It is, of course, not the primary job of a contemporary arts institution to be a trend forecasting agency. But in this age of ever faster technology, it feels strange – an unwelcome deja-vu – to see art on a wall that oversaturated our feeds what feels like a digital decade ago. Curators at museums and institutions are now tasked with the impossible; curating a show that will happen three years into the future and still feel relevant to the present. While Klein has mentioned Kasten’s online popularity in wall text and written materials for the show, and attempted to address the digital elephant in the room through programming and discussions, the subject hasn’t been brought to its logical conclusion – what is the fate of these images when the trend is dead? What happens to your work when your “brand” as an artist has been diluted?

Kasten is far from the only artist of the 80’s to have re-emerged into the zeitgeist on social media in the past several years. John Divola is another example, his similarly squiggly 80’s-inflected designs and interdisciplinary practice make him another reblog favorite. The Memphis design group has also seen an online resurgence in recent years, capitalizing its hipster stardom in a clothing collection for American Apparel last year, designed by original Memphis member Nathalie Du Pasquier. Even the online seapunk trend of 2011 superficially utilized some of Kasten’s aesthetics – Lisa Frank color, Greco-Roman architecture and figures, geometric designs. That subcultural trend exploded and ended abruptly within a year, after Rihanna unceremoniously appropriated the aesthetic in a video played during a set on Saturday Night Live, complete with floating greek busts, grid forms, and swimming dolphins. So how can an institution deal with the work of a serious artist that has been embraced and compromised by trends that are now passé?

Kasten’s work feels especially precarious on this front. Her work reads as being primarily aesthetic, formalist in the extreme, and both its beauty and its vague content could be seen as part of the reason for it’s easy reblogability. Her own discussions of her work focus solely on her process. But she is an artist conceptually engaged in the California Light and Space movement, the Bauhaus, and physical manifestations of temporal space. The lack of conceptual discussion around her work leaves it vulnerable to absorption of superficial aesthetic qualities in other works.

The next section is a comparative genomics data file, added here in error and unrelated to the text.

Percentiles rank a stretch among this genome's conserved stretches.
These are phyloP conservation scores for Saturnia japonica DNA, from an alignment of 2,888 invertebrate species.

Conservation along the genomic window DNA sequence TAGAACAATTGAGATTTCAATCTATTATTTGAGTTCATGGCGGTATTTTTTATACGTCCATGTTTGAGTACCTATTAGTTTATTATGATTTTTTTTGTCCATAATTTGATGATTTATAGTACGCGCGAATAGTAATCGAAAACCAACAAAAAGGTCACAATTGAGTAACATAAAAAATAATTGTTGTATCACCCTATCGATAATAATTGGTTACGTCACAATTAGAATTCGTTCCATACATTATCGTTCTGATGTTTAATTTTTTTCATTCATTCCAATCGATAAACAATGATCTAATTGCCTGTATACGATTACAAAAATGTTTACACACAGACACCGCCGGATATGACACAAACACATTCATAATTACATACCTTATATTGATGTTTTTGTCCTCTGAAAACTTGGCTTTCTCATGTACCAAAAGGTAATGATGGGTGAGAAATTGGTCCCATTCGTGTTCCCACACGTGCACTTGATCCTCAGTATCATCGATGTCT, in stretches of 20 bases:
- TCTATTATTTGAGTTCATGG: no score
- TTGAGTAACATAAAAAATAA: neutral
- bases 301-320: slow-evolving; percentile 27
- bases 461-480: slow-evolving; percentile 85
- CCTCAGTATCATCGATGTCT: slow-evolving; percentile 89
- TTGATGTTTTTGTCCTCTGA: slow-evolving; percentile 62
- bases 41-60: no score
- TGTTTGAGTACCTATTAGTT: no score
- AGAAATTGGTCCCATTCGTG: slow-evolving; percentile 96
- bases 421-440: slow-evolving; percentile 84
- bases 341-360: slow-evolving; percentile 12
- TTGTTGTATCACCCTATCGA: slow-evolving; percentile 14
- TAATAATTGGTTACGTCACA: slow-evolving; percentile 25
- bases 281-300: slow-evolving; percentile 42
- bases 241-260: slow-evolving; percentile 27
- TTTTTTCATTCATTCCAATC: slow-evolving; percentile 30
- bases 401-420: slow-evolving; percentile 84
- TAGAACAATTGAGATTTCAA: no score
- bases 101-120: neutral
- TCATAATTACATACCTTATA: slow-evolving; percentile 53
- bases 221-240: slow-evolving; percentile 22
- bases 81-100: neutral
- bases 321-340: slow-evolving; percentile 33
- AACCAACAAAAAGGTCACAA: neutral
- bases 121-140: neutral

The danger here is not necessarily in the work itself, but rather in visual overexposure. Kasten is a victim of trend. The show is a survey of a female artist who is largely under recognized, who pioneered techniques, defied genres, and undoubtedly deserves this retrospective. But for real objects to compete against massively shared, digitally simulated images of themselves is a tall order. There’s a pervasive sense of having already been, already seen, already appropriated into something easier, more digestible, and more blogable. The timing perhaps simply can’t do Kasten justice. There are no easily available answers for ways that institutions can deal with this challenge, but it will certainly continue to be an issue as sharing platforms become larger, more accessible, and more disposable. When it comes to visual culture, the simulacra of the internet speaks louder  – and, perhaps more importantly, first.

Meredith Sellers is an artist, educator, and sometime­ writer currently living and working in Philadelphia. Born in Baltimore in 1988, she earned her BFA in Painting with a minor in Art History from the Maryland Institute College of Art in 2010 and her MFA in Interdisciplinary Fine Arts in 2012 from the University of Pennsylvania. She works somewhere between painting, video, and installation.